21 November 1997

Killer geese hijack new reservoir plans

FARMERS seeking planning permission for new reservoirs, to alleviate the problems of drought, are facing a new handicap – the Ministry of Defence.

The MoD has become so alarmed by the growing numbers of Canada geese attracted to reservoirs close to RAF bases that it is has started opposing planning applications.

Landowner Peter Shropshire, who farms near Southery, Norfolk, recently obtained planning permission for a 40m gallon reservoir but was surprised to find the MoD objecting to the scheme. It claimed that geese could cause problems to planes taking off and landing at nearby RAF Coltishaw.

An MoD spokesman said reservoirs proved an ideal habitat for the geese, which, when close to airfields, represented significant hazards to planes.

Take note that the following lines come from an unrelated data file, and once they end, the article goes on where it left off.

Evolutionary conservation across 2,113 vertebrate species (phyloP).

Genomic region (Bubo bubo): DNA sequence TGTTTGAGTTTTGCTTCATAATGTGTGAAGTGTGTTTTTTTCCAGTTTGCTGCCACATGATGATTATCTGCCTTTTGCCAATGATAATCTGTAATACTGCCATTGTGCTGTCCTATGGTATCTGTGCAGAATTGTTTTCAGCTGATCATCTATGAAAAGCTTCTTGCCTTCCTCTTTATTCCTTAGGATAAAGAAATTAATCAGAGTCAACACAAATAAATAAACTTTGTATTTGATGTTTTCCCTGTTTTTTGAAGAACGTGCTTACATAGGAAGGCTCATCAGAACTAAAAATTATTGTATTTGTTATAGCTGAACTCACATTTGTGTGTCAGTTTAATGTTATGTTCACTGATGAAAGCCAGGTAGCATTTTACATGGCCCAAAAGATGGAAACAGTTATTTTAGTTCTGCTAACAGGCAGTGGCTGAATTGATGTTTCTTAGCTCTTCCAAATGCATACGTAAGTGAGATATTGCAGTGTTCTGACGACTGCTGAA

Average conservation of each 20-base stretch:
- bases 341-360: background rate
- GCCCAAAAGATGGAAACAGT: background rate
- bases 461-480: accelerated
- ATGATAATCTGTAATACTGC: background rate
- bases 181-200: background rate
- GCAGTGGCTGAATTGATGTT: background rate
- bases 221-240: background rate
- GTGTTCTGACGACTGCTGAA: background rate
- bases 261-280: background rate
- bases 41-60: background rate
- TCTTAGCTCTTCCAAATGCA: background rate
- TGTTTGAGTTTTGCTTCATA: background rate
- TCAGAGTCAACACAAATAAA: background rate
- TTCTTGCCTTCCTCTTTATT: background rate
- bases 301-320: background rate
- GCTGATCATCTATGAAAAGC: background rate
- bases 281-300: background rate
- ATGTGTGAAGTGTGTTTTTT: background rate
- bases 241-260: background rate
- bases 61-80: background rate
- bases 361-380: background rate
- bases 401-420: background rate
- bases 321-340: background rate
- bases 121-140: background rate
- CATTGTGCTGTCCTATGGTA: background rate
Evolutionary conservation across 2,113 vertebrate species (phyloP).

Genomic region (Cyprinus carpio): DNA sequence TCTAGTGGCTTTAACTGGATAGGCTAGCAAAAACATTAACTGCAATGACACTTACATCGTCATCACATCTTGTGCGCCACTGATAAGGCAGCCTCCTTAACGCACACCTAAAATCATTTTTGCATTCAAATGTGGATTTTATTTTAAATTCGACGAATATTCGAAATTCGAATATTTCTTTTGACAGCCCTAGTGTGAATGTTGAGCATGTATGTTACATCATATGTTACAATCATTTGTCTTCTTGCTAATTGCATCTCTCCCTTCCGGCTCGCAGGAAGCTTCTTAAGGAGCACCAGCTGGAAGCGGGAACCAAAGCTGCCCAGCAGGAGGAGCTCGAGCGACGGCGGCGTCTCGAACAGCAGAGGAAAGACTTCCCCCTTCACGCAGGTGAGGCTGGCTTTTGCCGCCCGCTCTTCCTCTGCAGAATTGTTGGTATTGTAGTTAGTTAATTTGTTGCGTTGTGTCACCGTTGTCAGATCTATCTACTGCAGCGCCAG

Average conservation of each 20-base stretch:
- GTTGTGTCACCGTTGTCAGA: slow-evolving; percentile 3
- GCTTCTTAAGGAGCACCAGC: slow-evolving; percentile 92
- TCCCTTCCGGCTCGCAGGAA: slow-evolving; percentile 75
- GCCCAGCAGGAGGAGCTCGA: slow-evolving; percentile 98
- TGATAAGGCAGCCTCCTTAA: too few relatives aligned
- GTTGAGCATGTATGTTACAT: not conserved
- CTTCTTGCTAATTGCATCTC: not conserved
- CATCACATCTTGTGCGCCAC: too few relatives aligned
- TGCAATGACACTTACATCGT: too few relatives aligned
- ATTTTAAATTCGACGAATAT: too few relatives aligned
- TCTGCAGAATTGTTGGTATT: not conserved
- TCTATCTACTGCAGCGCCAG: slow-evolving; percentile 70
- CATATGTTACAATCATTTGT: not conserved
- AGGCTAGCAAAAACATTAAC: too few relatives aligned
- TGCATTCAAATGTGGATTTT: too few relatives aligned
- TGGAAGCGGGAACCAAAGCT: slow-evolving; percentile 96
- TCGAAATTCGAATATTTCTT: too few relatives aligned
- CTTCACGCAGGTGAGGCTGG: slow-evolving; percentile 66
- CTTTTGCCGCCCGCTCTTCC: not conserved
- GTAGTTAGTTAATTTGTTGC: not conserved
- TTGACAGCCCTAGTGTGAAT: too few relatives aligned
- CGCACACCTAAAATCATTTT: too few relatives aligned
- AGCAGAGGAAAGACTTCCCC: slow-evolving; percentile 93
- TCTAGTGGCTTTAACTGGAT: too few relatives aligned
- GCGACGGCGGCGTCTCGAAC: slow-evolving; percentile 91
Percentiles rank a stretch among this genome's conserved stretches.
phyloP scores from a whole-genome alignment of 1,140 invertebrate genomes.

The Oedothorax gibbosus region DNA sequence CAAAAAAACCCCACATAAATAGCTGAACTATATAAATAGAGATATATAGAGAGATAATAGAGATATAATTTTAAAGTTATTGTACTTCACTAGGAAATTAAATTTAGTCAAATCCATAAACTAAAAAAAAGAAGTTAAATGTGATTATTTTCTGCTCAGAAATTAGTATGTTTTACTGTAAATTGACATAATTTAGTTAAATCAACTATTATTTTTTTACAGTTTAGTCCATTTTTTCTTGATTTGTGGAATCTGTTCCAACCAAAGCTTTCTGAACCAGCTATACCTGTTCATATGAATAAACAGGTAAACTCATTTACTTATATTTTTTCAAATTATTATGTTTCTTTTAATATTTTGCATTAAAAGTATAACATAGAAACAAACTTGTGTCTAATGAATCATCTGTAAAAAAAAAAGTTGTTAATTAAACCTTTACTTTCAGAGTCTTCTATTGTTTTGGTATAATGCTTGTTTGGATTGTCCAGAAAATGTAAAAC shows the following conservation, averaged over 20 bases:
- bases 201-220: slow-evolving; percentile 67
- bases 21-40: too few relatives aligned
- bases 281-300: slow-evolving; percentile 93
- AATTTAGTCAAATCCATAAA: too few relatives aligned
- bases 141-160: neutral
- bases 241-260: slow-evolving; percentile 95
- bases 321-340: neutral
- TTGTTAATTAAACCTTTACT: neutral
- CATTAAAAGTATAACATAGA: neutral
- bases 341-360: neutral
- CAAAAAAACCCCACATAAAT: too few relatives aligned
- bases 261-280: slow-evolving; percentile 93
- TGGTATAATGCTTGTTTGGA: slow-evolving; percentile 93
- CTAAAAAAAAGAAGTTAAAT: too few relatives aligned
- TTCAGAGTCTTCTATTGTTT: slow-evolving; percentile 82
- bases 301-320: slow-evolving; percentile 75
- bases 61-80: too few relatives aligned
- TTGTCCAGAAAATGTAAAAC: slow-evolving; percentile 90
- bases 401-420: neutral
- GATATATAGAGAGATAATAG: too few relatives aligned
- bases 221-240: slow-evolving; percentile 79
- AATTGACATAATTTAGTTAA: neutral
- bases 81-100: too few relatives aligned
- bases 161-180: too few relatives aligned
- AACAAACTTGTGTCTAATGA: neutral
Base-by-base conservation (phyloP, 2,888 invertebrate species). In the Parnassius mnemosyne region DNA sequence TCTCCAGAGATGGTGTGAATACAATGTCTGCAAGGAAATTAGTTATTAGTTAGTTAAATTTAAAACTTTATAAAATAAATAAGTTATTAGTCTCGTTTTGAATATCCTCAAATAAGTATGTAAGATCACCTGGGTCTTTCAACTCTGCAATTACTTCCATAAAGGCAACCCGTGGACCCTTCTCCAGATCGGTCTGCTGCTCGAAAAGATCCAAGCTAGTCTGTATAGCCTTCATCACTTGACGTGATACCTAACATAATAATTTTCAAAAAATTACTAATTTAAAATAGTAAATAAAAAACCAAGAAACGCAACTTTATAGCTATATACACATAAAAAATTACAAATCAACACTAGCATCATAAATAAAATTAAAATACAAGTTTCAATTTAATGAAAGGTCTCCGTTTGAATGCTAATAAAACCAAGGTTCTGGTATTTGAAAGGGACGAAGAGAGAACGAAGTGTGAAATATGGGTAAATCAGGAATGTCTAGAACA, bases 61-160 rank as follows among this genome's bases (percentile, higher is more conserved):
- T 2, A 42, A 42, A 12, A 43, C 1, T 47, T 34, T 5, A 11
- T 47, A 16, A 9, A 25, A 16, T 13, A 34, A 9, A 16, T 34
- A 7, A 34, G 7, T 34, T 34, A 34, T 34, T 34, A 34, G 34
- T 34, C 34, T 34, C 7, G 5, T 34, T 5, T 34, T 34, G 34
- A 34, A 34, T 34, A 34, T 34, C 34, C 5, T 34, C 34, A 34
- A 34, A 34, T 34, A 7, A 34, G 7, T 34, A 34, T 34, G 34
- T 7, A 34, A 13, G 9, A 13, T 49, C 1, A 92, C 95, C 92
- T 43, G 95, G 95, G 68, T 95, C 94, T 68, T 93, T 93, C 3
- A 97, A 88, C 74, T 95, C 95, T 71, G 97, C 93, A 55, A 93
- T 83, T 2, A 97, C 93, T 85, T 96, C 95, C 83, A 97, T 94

"We make great efforts to control birds on airfields but, unfortunately, bird strike is a fact of life. There is a major problem of Canada Geese at RAF Kinloss in Scotland and specific warnings are put out at certain times of the year, alerting pilots to the dangers.

"Canada Geese can kill. We lost a Nimrod on take-off in Scotland 18 years ago when two pilots were killed. And, more recently, a US airforce AWAX aircraft was hit by geese in Alaska," he added.

Airport approach

Mark Underhill, Wildfowl and Wetlands Advisory Trust spokesman, said both the MoD and the Civil Aviation Authority had a blanket approach to bird habitats close to airports, which was often based on ignorance rather than reality.

He said the last census in 1991 had recorded 61,000 Canada geese, but that number may have risen since then. "We believe numbers of geese are stable in some areas or even declining, but increasing in others," he added.n

Canada geese could prevent farm reservoirs being built near RAF base.